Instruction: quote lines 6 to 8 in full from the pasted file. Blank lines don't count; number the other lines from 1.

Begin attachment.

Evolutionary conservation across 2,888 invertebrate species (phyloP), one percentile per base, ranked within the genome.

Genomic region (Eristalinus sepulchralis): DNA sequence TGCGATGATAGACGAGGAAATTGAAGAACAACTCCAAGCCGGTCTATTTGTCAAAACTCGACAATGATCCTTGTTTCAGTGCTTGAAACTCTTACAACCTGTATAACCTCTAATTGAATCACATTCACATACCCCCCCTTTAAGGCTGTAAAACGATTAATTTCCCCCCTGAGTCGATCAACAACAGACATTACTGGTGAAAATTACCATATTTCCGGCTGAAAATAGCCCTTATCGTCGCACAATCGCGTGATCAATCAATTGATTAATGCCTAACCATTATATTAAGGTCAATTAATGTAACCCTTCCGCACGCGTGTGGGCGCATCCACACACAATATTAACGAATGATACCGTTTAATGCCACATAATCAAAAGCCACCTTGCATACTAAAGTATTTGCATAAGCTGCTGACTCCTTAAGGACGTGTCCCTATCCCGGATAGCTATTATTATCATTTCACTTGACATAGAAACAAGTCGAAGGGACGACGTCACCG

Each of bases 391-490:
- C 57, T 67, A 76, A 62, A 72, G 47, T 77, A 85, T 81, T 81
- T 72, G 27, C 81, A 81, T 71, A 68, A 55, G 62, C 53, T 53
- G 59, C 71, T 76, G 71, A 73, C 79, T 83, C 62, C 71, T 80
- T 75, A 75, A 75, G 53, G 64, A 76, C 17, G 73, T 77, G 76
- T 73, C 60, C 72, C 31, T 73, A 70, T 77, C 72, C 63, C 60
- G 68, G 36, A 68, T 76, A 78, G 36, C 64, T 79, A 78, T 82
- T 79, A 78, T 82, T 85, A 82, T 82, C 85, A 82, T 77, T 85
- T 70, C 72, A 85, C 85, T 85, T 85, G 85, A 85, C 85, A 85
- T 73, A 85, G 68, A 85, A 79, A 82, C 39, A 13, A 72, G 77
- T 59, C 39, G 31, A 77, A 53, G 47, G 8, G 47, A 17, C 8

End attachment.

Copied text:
- G 59, C 71, T 76, G 71, A 73, C 79, T 83, C 62, C 71, T 80
- T 75, A 75, A 75, G 53, G 64, A 76, C 17, G 73, T 77, G 76
- T 73, C 60, C 72, C 31, T 73, A 70, T 77, C 72, C 63, C 60